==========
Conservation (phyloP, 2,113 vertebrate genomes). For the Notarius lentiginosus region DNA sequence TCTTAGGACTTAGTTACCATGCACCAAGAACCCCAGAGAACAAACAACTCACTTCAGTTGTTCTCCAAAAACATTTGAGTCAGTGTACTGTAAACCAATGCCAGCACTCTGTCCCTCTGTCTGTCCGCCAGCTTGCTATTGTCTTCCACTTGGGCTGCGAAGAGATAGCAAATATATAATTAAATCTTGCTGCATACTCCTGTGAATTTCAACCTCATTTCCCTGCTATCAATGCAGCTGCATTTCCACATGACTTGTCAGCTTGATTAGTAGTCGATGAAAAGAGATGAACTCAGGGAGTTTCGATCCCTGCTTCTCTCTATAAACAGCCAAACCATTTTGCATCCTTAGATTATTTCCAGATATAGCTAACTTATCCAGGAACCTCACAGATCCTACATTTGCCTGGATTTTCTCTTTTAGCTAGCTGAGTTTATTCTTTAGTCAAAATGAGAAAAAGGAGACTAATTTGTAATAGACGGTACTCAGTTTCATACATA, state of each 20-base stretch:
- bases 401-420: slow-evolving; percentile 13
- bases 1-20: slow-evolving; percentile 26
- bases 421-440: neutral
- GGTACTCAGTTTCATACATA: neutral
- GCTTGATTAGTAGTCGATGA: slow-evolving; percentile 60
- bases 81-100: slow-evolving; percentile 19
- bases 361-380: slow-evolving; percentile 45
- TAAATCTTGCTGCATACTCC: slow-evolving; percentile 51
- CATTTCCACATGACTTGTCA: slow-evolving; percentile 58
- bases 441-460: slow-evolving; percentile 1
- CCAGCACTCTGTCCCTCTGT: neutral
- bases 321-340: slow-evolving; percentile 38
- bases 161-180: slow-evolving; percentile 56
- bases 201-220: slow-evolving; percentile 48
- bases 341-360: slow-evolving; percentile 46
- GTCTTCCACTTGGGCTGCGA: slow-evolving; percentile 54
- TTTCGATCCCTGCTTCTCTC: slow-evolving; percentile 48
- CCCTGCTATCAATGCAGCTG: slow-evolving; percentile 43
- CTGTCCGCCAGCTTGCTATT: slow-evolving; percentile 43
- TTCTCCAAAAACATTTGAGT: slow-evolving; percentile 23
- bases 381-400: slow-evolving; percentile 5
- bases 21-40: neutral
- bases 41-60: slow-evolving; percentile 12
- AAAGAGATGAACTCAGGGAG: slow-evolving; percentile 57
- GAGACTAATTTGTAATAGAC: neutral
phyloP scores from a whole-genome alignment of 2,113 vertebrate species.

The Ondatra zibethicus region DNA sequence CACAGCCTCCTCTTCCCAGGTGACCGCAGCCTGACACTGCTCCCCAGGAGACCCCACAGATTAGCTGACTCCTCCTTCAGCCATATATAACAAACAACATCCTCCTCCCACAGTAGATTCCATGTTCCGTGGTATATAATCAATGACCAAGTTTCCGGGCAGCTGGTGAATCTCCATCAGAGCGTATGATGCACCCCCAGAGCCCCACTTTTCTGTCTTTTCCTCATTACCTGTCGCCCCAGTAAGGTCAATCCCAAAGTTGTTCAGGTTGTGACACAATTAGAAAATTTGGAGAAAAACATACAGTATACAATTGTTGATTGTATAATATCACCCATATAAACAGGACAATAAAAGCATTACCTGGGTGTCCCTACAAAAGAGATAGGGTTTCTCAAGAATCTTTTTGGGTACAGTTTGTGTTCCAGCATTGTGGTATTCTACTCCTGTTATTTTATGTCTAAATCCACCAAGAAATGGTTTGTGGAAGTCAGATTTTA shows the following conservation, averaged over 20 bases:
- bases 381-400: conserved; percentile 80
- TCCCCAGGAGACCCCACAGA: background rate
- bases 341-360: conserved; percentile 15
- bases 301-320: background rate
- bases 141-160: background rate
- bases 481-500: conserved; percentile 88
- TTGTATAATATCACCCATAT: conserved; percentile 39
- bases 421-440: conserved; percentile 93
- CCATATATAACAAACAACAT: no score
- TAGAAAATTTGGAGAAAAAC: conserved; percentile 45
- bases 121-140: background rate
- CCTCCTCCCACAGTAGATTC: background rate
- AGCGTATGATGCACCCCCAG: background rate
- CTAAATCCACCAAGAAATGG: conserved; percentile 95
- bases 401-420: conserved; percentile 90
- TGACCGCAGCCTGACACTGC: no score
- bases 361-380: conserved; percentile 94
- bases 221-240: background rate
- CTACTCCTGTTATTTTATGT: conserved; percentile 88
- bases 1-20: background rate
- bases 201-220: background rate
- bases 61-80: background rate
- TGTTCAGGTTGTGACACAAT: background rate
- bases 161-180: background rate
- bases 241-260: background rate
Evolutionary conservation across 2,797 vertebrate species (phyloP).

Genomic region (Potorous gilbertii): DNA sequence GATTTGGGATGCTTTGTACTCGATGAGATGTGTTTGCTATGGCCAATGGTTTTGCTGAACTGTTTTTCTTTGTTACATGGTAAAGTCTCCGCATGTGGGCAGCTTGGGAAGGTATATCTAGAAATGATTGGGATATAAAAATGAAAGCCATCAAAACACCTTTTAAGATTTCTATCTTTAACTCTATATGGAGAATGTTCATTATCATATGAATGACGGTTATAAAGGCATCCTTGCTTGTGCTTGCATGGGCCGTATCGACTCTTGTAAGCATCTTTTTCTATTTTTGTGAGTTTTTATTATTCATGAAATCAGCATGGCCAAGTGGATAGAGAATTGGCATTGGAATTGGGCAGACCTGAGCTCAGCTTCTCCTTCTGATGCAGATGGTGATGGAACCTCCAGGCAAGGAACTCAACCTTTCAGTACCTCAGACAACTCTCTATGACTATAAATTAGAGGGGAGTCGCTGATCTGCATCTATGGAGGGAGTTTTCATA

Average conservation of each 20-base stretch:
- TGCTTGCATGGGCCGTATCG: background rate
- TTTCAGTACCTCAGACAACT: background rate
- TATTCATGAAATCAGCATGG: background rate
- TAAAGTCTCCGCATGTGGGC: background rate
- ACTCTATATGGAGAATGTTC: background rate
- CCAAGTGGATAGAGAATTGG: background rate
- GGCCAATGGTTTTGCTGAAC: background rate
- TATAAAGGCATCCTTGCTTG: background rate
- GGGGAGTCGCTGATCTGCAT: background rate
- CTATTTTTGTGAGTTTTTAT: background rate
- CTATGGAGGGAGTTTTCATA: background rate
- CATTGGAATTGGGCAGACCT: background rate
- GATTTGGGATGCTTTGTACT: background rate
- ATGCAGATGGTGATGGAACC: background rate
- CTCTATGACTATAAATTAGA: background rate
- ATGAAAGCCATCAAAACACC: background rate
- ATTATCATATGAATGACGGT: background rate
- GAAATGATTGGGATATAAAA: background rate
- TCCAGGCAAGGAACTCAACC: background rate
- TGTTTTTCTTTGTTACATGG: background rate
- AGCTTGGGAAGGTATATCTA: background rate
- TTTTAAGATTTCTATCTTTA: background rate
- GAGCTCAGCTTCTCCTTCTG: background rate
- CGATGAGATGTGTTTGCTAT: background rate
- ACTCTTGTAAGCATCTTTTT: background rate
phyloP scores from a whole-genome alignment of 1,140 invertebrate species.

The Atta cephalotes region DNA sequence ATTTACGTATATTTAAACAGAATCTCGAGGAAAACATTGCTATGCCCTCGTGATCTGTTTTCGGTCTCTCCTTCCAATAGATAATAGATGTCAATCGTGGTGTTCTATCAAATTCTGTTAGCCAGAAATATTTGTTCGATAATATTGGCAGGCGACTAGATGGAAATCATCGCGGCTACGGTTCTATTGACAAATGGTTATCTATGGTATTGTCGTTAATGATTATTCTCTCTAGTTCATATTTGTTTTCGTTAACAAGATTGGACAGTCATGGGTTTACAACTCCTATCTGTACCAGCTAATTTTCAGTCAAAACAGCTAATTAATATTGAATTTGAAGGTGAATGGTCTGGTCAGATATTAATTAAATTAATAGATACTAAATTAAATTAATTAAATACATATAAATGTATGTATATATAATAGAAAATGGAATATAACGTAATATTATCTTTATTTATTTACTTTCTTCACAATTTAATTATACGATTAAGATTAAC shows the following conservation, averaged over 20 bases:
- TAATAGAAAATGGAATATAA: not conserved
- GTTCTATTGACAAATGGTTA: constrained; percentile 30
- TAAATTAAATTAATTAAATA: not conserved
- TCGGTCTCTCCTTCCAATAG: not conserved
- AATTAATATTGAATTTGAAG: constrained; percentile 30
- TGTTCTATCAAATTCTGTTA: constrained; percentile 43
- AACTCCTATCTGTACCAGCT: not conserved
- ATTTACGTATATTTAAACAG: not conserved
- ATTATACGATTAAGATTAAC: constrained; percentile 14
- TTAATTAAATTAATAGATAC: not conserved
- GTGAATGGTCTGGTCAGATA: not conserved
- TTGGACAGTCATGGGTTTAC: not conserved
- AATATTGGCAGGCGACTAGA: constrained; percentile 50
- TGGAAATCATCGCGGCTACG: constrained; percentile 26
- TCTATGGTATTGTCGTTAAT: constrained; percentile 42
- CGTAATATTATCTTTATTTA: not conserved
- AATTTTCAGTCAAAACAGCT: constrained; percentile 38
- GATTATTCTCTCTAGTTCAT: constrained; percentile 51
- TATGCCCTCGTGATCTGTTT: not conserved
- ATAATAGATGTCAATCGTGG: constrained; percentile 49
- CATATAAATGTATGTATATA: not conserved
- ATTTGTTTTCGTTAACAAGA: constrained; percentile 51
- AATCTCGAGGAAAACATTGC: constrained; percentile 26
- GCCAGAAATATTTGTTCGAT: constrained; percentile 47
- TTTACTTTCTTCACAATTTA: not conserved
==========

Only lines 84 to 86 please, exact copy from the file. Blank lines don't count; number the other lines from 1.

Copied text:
- TAATAGAAAATGGAATATAA: not conserved
- GTTCTATTGACAAATGGTTA: constrained; percentile 30
- TAAATTAAATTAATTAAATA: not conserved